I was 27 years old at the time of the
riots and was working as an Essex County Welfare Board caseworker
at its So. 15th St. office, just in from 16th Ave. On the day the
rioting began, I was at the office.
Another caseworker told me she had her car in for service on Jones
St. near Springfield Ave. This was in the morning and the neighborhood
seemed its usual self: fairly quiet. So, I didn't think much of
offering to drive her down to Jones St. to get her car.
I dropped her off at the garage for her car and went home to Irvington.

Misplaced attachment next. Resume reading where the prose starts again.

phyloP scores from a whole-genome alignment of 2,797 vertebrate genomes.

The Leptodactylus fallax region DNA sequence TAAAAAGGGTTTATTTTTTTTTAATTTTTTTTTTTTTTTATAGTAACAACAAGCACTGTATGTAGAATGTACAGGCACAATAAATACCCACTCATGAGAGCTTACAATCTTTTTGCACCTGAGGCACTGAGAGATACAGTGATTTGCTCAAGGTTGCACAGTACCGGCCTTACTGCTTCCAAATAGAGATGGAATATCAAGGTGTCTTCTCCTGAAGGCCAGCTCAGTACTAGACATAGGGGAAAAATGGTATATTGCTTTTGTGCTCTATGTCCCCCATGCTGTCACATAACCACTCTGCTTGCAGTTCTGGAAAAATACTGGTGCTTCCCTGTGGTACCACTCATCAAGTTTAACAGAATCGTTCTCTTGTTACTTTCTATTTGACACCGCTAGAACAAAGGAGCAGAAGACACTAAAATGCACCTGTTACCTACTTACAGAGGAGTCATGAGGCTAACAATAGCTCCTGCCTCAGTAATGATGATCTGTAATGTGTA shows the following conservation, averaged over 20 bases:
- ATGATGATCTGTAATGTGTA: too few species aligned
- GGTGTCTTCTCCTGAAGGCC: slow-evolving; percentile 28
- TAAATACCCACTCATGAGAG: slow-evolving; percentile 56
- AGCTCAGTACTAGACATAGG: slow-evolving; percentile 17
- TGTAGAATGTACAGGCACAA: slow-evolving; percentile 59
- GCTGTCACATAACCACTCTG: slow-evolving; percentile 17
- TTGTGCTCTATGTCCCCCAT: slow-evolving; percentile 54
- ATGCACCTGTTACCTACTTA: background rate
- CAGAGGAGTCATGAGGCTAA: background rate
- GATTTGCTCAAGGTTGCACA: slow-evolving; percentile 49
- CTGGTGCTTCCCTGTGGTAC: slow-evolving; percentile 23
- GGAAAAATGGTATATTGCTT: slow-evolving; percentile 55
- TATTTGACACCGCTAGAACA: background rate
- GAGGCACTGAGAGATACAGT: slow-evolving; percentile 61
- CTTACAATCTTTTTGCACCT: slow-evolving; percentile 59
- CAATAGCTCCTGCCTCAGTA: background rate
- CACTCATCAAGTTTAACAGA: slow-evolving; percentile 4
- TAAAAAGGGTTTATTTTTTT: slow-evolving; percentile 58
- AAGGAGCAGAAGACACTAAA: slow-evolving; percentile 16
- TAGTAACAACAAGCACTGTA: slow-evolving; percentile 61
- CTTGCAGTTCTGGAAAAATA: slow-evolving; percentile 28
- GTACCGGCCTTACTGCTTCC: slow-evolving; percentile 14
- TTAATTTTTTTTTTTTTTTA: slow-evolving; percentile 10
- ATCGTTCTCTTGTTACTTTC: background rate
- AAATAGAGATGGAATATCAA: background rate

Nothing seemed really bad, maybe just more people around. Of course,
we know how bad it got.
I don't recall how long it was before we were allowed back into
Newark. It was probably about two weeks after the riots started
that I was back on the job. It required me to be out visiting clients
all week except for one and a half days each week spent in the office
It was only three years earlier, in 1964, that my family moved
from Camden St. to Irvington. So, I was quite used to Newark's central
ward and felt little anxiety. It always seemed to me that non-Newarkers
overestimate Newark's dangers. I probably underestimated them.